Diffraction I Physics 2415 Lecture 37 Michael Fowler, UVa.

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Diffraction I Physics 2415 Lecture 37 Michael Fowler, UVa

Today’s Topics Michelson’s interferometer The Michelson Morley experiment Single-slit diffraction Eye of a fly Angular resolution

Michelson Interferometer A narrow beam of light is split in two by a half silvered mirror as shown, the two halves are reflected back by two different mirrors, they partially pass through the half silvered mirror to be recombined and then detected. source detector mirror half-silvered mirror

Michelson Interferometer The two beams entering the detector will interfere constructively or destructively depending on the difference in path lengths. A series of light and dark bands (fringes) are observed in the detector. Moving one mirror one quarter of a wavelength exchanges the dark and light fringes. Small distances can be measured by counting fringe shifts as the mirror is moved. source detector mirror half-silvered mirror.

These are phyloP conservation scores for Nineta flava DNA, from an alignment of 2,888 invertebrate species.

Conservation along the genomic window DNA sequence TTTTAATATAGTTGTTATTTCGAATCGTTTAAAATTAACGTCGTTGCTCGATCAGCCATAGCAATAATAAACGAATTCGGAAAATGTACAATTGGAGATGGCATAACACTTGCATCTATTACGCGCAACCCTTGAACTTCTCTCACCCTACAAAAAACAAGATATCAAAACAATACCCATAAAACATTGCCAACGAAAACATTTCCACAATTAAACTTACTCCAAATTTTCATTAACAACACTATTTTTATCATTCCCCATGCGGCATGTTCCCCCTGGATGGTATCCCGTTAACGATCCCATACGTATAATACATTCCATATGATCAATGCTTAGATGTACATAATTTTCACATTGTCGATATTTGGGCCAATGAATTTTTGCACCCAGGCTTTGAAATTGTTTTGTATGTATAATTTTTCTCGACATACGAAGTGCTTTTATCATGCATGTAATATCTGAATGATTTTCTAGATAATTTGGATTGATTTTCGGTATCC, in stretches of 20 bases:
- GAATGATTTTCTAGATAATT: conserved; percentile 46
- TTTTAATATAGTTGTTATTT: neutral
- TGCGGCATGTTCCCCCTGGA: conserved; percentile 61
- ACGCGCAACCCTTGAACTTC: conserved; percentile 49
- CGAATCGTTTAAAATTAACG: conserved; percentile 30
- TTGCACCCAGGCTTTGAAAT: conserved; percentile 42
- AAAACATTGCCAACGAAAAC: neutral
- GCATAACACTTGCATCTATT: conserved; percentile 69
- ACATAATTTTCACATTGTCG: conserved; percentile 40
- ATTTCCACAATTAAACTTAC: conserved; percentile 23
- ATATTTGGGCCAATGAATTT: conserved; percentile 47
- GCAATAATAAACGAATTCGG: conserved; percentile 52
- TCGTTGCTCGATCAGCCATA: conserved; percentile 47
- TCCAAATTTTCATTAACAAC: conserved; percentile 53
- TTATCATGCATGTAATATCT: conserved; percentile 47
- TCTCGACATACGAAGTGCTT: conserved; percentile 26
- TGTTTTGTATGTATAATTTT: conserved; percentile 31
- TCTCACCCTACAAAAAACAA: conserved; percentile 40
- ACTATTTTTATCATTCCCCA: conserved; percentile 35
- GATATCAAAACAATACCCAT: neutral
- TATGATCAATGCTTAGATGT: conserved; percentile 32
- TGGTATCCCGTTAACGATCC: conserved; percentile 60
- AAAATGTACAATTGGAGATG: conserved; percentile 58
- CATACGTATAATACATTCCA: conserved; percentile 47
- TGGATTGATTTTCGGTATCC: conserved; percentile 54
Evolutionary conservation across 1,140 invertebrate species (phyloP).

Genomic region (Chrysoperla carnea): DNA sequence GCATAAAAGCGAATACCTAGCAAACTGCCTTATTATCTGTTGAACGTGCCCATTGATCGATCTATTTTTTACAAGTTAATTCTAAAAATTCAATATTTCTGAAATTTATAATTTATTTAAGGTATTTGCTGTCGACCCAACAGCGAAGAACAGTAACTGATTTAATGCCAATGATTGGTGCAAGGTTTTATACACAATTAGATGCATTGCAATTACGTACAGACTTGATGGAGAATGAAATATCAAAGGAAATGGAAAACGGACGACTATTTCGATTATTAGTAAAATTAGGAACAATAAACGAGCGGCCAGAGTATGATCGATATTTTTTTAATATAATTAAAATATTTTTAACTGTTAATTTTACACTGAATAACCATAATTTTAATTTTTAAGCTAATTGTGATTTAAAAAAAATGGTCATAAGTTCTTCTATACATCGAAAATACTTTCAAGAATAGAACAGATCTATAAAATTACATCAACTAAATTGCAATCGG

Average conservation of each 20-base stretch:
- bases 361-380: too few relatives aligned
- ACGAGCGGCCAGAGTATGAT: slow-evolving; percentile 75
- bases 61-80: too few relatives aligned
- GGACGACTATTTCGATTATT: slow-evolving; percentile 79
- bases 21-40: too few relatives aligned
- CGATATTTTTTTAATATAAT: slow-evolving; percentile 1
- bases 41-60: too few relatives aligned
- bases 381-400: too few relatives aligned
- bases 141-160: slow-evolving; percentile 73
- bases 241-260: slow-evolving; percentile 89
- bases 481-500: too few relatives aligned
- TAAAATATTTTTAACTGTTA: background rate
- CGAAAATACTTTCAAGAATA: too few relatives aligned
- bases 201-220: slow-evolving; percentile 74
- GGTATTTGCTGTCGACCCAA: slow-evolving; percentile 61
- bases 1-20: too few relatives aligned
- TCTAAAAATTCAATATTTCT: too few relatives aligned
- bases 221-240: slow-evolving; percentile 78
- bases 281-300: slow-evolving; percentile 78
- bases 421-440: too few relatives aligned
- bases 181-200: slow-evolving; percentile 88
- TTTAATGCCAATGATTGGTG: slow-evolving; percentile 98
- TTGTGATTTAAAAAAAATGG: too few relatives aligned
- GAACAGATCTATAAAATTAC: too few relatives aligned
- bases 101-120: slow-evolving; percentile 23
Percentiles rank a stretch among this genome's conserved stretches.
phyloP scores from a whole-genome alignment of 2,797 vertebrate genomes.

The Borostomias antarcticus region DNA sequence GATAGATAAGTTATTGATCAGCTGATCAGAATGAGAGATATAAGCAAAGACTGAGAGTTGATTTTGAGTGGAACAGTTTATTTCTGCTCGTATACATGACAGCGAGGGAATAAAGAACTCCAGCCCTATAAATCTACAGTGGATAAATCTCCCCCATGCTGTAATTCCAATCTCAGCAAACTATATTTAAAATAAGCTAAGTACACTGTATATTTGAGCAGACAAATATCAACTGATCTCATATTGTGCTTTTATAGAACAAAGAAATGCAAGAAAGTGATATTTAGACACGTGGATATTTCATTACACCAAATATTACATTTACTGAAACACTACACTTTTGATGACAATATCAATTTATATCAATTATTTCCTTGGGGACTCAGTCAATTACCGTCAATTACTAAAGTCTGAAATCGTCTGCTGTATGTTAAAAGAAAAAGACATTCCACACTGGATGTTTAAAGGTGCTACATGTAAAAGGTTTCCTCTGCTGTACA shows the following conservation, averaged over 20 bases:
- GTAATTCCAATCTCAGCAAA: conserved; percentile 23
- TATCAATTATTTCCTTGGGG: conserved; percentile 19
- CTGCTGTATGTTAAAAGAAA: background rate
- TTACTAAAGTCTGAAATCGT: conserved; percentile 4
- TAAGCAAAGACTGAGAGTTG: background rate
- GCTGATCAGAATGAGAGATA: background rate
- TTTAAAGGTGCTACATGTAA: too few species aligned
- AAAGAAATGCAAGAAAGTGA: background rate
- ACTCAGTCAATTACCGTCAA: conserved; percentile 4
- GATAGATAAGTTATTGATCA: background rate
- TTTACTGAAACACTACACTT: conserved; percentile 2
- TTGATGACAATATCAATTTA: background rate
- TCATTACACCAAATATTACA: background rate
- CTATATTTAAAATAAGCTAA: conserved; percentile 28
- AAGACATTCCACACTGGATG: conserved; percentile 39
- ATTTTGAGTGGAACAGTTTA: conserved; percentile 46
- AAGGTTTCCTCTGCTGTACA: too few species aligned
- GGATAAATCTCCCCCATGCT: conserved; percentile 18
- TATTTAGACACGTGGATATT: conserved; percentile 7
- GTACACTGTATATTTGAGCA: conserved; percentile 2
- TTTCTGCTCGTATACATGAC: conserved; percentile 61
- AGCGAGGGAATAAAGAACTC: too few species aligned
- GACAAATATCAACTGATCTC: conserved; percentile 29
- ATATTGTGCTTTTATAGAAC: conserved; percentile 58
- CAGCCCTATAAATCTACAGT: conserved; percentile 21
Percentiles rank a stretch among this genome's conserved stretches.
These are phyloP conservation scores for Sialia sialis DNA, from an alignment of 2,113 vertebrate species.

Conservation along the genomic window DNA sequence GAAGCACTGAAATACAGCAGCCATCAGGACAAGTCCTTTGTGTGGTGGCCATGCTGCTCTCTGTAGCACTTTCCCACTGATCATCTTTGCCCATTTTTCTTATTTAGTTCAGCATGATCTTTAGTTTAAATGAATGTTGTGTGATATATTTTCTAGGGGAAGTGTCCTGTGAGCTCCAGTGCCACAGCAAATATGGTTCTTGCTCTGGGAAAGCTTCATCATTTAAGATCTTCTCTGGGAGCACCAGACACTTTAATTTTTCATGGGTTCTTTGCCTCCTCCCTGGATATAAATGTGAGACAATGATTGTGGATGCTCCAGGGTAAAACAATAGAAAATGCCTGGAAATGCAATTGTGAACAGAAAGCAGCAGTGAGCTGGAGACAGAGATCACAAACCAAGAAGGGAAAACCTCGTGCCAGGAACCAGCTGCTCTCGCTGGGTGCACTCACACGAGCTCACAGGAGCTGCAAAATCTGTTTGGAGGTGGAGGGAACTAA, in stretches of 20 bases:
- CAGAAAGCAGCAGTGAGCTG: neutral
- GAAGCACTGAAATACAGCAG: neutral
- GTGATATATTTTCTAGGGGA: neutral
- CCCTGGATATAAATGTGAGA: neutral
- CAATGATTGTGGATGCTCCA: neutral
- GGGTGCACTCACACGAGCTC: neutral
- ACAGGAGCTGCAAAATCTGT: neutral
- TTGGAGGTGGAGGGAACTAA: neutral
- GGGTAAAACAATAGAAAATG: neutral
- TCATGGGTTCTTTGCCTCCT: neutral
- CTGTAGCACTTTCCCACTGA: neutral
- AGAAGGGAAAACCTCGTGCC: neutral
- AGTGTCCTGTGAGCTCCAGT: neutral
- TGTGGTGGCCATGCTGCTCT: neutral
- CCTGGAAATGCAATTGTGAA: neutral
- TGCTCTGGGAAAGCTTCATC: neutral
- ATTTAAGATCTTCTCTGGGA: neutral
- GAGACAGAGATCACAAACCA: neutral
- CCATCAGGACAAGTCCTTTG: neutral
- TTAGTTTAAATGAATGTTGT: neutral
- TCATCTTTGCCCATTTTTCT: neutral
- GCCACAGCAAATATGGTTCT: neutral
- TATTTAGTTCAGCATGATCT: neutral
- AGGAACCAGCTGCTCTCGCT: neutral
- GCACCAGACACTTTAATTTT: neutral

Detecting the Aether The velocity of light was measured by Michelson, and agreed well with that predicted by Maxwell: we now define it as 299,792,458 m/sec. But relative to what? Sound speed is relative to the medium, air. Presumably electromagnetic waves are in some medium—the term used is aether. How can it be detected?

Michelson’s Aether Detector Michelson and Morley used his interferometer to look for the aether! The idea was that as the Earth moves in orbit at 30 km/sec, the aether “wind speed” through the lab would vary. The relative phases of the two beams of light would be affected by whether they were upstream and back or cross stream relative to the aether flow. The difference is small, but detectable. source detector mirror half-silvered mirror. Flashlet

River Race (Clicker question) The river is 100m wide, and flowing steadily at 3 m/sec. The race: A swims directly across the river and back to the same point (by somewhat angling up stream so that relative to the bank, A’s direction was perpendicularly across). B swims parallel to the bank, 100 m upstream then back. Both swim at 5 m/sec. Who wins? Answer: A, B, or C = draw.